50 years of progress in tropical cyclone modeling

Publication Date : 2004-05-05
Author : DeMaria, M.
Countries :
Disaster Management Theme :
Disaster Type : Tropical Cyclone
Document Type : Research Paper
Languange : en
Link :

Abstact :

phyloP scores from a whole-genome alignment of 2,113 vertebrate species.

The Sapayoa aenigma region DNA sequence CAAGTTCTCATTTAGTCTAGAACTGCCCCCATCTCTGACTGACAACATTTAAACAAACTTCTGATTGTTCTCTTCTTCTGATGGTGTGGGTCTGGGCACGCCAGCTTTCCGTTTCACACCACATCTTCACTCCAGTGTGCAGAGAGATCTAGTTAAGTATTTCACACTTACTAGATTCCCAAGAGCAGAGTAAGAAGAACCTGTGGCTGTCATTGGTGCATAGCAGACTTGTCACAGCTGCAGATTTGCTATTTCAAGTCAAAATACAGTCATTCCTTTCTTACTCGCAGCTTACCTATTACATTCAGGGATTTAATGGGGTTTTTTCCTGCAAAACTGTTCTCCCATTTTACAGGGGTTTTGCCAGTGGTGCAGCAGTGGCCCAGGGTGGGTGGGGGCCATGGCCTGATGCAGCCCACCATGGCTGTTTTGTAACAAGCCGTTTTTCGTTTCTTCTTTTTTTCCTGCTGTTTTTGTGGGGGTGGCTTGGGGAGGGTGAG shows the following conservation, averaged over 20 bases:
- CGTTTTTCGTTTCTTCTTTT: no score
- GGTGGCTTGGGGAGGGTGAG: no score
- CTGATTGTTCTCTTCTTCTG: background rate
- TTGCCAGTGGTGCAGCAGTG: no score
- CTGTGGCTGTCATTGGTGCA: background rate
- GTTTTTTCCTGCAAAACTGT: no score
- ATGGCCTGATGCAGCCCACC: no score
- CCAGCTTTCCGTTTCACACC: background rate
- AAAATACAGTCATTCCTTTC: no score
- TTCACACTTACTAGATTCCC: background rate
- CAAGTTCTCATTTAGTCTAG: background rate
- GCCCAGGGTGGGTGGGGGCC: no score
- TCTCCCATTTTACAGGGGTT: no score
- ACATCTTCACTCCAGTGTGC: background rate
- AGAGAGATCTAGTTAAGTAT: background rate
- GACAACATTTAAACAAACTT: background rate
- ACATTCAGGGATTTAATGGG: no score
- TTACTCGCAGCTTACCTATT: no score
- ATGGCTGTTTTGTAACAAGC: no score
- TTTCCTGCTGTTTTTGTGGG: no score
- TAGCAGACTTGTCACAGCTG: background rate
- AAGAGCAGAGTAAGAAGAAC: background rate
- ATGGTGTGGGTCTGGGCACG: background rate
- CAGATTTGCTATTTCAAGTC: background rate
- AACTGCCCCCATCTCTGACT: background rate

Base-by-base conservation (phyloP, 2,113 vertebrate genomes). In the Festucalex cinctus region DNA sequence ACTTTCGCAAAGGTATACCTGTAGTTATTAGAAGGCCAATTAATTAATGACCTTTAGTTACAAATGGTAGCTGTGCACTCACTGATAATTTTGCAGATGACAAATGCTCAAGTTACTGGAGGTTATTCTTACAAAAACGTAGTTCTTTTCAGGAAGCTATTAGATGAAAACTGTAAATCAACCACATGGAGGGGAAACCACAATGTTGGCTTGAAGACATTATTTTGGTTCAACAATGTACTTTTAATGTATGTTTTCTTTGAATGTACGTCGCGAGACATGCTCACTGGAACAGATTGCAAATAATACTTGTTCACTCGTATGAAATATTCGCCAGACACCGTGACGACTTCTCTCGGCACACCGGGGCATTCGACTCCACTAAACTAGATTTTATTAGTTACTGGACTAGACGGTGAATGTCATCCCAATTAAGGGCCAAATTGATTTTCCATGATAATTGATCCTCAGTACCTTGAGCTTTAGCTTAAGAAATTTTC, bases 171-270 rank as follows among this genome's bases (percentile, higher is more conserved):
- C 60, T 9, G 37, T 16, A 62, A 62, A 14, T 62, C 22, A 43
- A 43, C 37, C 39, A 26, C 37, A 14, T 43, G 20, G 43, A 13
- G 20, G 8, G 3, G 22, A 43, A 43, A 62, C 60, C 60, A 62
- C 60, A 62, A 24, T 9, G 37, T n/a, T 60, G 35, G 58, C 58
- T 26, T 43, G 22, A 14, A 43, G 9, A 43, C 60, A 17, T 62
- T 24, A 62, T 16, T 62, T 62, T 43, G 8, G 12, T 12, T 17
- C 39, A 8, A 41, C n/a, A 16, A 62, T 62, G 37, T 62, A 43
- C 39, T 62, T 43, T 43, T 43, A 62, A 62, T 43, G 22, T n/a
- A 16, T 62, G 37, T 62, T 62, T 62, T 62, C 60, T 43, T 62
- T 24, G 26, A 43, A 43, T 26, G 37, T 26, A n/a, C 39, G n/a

In this paper, the history of tropical cyclone modeling will be reviewed, with an emphasis on the Atlantic basin. According to Cressman (1996), routine operational numerical weather prediction in the U.S. officially began on May 6, 1955. These early predictions used a barotropic model to forecast the mid-atmospheric flow pattern over a limited region of North America. By the late 1950's, specialized barotropic models were developed for the prediction of tropical cyclone tracks. Research in the 1960's lead to the first successful axisymmetric models for the simulation of the life cyclone of tropical cyclones. By the 1970's, the research models were generalized to three dimensions, and the first operational three-dimensional hurricane model was implemented (the Moveable Fine Mesh model). By the 1980's computer power increased to the point where the resolution of global models was fine enough to resolve some aspects of tropical cyclones, and the global models eventually provided very accurate track forecasts. By the 1990's and 2000's, fully non-hydrostatic models were developed for research, and these will become the next generation operational forecast models. The past successes and future challenges in tropical cyclone modeling will be described.